A tool that many authors use comes built in with Microsoft Word and gives you the Readability Statistics of your text. If you highlight a portion of text and run the spellcheck feature, after it is done checking the spelling, a small box pops up listing the Readability Statistics. Under Readability, it lists the Flesch Reading Ease and the Flesch-Kincaid Grade Level. Basically, this shows the reading level of that portion of text. For instance, if it scores a 6.2 on the Flesch-Kincaid Grade Level, students reading at grade level in the second month of sixth grade should be able to read it successfully.
Just a word of caution when using the Flesch-Kincaid Grade Level: It should not be your definitive measuring tool when working with reading levels in the elementary grades. It does not work entirely accurately when analyzing very short sentences, as most sentences are that can be found in the earliest beginning readers. Even though I will use this tool as a reference, especially when evaluating long portions of text for the intermediate or high school leveled readers, I refer mainly to the Children’s Writer’s Word Book when writing beginning readers and chapter books for elementary students.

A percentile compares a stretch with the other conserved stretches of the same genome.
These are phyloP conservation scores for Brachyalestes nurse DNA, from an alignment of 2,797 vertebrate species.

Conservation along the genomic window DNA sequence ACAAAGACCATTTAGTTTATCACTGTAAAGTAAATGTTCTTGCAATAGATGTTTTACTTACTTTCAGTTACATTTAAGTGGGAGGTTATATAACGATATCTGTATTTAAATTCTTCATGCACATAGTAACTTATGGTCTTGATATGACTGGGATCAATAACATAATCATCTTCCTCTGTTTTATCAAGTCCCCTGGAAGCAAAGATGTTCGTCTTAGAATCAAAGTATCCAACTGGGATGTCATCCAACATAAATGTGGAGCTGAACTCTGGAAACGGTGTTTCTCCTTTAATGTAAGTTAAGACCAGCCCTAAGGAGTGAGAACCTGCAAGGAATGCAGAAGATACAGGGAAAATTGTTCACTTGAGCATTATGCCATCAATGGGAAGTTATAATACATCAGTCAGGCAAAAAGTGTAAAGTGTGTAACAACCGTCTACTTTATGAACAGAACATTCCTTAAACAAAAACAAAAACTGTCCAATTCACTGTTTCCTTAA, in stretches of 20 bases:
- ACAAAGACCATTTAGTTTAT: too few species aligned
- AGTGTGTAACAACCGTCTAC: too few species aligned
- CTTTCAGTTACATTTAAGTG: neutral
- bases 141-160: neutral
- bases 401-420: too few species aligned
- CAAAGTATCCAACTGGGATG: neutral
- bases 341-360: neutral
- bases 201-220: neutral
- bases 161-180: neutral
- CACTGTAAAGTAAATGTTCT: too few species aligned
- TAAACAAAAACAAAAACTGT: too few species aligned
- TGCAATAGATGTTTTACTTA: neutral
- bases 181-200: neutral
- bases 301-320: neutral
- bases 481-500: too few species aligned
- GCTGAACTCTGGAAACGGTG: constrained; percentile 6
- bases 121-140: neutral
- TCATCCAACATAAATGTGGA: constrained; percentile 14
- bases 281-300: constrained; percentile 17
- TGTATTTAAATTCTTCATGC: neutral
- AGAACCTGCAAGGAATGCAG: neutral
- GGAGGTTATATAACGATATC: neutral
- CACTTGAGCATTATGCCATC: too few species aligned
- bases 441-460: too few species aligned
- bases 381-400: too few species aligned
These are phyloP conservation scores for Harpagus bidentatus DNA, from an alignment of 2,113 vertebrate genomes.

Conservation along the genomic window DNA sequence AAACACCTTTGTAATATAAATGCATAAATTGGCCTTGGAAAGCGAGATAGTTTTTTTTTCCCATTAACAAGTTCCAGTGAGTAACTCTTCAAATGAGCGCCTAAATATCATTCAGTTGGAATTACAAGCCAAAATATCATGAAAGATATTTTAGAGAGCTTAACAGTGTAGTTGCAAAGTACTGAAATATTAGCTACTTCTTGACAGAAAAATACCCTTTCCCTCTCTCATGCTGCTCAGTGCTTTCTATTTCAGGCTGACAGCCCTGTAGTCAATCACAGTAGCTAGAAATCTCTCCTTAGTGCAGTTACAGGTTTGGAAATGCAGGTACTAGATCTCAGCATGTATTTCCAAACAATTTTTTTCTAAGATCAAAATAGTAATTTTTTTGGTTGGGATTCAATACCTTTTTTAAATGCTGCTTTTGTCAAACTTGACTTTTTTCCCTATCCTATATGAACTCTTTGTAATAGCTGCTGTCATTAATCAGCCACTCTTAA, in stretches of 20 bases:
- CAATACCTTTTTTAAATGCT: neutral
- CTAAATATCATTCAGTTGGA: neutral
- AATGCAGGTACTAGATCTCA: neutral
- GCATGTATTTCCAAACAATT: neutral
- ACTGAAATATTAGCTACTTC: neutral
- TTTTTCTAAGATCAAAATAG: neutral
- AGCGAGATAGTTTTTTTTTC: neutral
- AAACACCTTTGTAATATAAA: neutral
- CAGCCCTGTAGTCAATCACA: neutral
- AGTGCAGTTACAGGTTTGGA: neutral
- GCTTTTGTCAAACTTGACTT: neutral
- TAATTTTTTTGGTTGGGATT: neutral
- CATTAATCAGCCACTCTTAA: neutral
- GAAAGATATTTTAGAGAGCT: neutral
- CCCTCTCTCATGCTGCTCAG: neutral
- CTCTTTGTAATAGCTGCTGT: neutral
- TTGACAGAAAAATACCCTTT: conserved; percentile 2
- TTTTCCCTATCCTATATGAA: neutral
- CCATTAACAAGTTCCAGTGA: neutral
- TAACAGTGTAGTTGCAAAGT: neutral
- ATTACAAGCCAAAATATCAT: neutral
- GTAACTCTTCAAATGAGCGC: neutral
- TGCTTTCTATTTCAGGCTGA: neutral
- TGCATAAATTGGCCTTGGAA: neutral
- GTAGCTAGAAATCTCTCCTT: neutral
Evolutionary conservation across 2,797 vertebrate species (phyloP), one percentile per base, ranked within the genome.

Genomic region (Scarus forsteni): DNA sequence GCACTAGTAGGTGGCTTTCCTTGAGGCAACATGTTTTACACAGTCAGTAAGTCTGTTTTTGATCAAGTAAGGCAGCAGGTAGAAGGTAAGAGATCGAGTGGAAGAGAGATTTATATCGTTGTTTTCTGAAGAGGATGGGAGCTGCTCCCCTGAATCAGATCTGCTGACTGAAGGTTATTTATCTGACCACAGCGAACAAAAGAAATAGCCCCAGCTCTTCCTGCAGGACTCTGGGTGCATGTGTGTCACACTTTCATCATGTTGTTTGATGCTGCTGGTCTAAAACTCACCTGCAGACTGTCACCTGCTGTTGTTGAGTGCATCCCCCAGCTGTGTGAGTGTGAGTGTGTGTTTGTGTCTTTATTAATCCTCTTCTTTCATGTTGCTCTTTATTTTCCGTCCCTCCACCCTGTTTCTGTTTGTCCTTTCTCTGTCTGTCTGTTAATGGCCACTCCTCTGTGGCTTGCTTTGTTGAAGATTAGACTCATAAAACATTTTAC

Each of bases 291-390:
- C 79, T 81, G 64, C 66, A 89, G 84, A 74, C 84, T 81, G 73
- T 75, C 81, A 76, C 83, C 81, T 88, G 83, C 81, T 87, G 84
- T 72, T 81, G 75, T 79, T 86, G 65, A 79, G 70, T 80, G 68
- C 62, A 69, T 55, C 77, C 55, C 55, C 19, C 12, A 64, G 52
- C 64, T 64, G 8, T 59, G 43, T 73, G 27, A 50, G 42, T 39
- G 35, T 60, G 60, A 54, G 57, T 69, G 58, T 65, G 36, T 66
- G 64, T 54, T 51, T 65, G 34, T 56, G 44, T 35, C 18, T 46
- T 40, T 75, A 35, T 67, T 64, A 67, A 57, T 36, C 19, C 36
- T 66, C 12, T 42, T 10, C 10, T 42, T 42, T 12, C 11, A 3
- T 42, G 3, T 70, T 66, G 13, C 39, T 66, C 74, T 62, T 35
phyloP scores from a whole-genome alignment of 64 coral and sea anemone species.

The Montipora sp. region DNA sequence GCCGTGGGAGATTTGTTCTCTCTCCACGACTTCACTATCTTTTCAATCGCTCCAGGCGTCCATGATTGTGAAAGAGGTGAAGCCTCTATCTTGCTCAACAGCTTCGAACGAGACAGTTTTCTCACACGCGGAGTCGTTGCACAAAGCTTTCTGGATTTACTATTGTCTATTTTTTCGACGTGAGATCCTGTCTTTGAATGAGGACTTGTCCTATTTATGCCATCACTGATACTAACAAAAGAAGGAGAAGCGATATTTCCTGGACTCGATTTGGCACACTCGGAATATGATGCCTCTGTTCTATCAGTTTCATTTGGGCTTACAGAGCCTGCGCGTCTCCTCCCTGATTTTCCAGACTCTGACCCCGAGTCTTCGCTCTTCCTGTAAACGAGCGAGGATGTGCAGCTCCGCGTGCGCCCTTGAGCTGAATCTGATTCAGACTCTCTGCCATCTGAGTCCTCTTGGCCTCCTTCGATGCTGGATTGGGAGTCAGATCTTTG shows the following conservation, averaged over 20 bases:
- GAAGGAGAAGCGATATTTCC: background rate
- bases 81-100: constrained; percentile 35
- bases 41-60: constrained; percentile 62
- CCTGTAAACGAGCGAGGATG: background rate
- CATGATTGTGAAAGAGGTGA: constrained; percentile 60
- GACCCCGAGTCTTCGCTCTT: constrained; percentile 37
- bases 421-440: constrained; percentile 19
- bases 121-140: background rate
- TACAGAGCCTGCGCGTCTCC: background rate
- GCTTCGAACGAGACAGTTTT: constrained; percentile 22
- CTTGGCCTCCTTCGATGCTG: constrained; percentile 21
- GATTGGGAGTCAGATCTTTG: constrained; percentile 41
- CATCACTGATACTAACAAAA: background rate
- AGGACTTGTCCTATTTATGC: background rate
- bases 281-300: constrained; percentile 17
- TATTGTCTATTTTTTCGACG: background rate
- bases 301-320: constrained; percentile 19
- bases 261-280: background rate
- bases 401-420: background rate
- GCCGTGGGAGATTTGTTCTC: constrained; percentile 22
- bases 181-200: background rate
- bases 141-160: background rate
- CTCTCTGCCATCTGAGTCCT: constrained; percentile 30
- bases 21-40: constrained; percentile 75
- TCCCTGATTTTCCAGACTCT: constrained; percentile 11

-excerpt from Yes! You Can Learn How to Write Beginning Readers and Chapter Books, pages 47-48
And an extra note:
If you run your spellcheck and the Readability Statistics box does NOT show up after it is done, you need to change your preferences.
With your document open in Word,
On your top toolbar, click on “Word”
From the dropbox, click on “Preferences.”
This window pops open:
Under Authoring and Proofing Tools, click on SPELLING AND GRAMMAR.
Another window pops open:
Be sure you have a check mark under GRAMMAR next to:
SHOW READABILITY STATISTICS.